Table of Contents
Main Sections
I. Function of Books
II. Book Production
III. Book Structure
      1. Structure of the Text
      2. Arrangement of the Text
IV.Typology of Books
V. Book Illumination
Back to the previous subchapter     III. 1.  The  Structure  of  the  Text  of  Medieval Manuscripts Credits
The arrangement of modern books follows certain conventions that make books easy to use. Even without reading a book one may expect to gather information about its contents by examining certain formal elements of almost every  book, such as its title, the name of an author, the table of contents, the foreword (introduction, preface), the footnotes, the indices, etc. Moreover, one always knows where to find these elements because their disposition within a book normally follows a universally accepted order. For instance, author’s (editor’s) name, the title of a book, the name of a publisher would usually appear on the cover or the first page of a book. The table of contents is to be found at the very beginning or the very end of a book. The author’s (editor’s) address to the reader is usually placed at the beginning, right before the main body of the text. The comments and references are situated either right on the page to which they refer, or at the end of the text.
Medieval hand-written books, codices, followed similar, although not identical, conventions.
A book would begin with a titulus (title) and  -- if known – the name of the author.
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The first page of a book sometimes bears a subscriptio – an inscription, indicating the place and/or the date of making the book and/or the name of a scribe or of a person who ordered the book. Both subscriptio and colophon -- a statement of the same contents, a mirror of the subscriptio at the end of a book -- are optional elements, appearing in medieval books only sporadically. For the Renaissance books colophon is more common than the subscriptio. In the early prints colophon became the emblem, or device, of the publisher. Subscriptio and colophon serve for defining the origin of a manuscript.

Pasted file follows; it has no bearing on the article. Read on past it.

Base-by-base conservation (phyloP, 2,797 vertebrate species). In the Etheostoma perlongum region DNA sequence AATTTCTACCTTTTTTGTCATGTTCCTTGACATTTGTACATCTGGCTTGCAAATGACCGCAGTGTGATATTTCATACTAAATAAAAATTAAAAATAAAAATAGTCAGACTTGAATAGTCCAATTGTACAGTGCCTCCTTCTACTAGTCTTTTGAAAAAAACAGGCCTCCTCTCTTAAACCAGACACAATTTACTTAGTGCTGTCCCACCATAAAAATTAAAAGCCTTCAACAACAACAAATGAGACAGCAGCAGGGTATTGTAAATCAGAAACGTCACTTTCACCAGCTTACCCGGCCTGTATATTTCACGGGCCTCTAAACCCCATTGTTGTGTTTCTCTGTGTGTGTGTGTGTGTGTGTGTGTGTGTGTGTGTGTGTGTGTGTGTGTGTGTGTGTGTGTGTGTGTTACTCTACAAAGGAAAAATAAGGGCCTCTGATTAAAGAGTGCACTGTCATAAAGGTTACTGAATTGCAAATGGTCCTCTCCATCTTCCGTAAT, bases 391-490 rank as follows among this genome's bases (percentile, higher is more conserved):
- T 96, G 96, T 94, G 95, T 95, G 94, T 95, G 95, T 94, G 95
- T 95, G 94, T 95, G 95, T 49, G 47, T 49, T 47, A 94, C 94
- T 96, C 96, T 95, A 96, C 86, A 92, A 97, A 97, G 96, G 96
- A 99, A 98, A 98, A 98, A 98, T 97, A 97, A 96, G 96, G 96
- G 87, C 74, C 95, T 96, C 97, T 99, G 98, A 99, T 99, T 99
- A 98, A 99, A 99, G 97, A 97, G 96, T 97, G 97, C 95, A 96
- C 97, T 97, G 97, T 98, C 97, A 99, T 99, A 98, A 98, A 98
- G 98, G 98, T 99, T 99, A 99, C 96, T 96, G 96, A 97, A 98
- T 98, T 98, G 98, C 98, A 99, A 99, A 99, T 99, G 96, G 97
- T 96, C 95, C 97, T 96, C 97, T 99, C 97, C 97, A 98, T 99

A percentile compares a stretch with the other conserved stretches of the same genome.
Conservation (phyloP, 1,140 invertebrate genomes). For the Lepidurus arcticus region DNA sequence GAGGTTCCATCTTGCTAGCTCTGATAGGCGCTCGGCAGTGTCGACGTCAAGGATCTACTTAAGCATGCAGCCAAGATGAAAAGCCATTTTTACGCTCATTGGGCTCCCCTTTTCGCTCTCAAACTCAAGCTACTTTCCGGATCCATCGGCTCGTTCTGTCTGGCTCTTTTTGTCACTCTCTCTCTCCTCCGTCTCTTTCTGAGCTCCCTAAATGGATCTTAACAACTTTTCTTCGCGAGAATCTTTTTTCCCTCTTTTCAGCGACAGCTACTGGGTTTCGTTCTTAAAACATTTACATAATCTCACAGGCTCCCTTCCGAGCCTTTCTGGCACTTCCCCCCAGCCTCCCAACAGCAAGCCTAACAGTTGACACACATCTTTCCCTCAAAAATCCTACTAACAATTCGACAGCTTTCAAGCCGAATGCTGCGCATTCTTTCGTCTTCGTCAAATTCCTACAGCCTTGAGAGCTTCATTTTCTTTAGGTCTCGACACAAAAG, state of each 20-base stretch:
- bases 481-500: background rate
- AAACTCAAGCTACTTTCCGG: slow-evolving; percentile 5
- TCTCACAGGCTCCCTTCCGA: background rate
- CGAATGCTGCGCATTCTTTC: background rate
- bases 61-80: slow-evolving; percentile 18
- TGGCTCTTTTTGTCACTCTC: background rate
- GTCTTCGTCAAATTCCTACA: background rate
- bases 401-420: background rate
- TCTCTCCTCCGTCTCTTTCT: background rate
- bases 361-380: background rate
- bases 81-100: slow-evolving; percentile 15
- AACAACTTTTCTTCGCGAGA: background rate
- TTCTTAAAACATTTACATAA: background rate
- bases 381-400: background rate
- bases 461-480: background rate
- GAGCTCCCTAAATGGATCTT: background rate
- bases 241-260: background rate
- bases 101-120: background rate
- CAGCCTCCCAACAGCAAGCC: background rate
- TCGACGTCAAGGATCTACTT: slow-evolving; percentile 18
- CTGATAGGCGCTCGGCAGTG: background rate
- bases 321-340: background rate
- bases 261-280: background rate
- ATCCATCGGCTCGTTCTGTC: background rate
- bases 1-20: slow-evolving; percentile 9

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Incipit (« begins ») is the formula indicating the beginning of the text. In codices containing several pieces of writing (four Gospels, or a collection of sermons) each of them would normally have its own incipit. Incipit is sometimes confused with a titulus or, more often, with a subscriptio, for the reason that all of them may begin with the word « incipit. »
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For a similar reason explicit (literally, « unfolded ») – a formula marking the end of the text or of the part of the text -- is sometimes confused with colophon.
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Manuscripts acquired for monastic or secular libraries often have a mark indicating that they belong to a particular collection or person. These marks, called ex libris, are more often placed at the beginning of the manuscript. They provide an invaluable source of information on the provenance of the manuscript.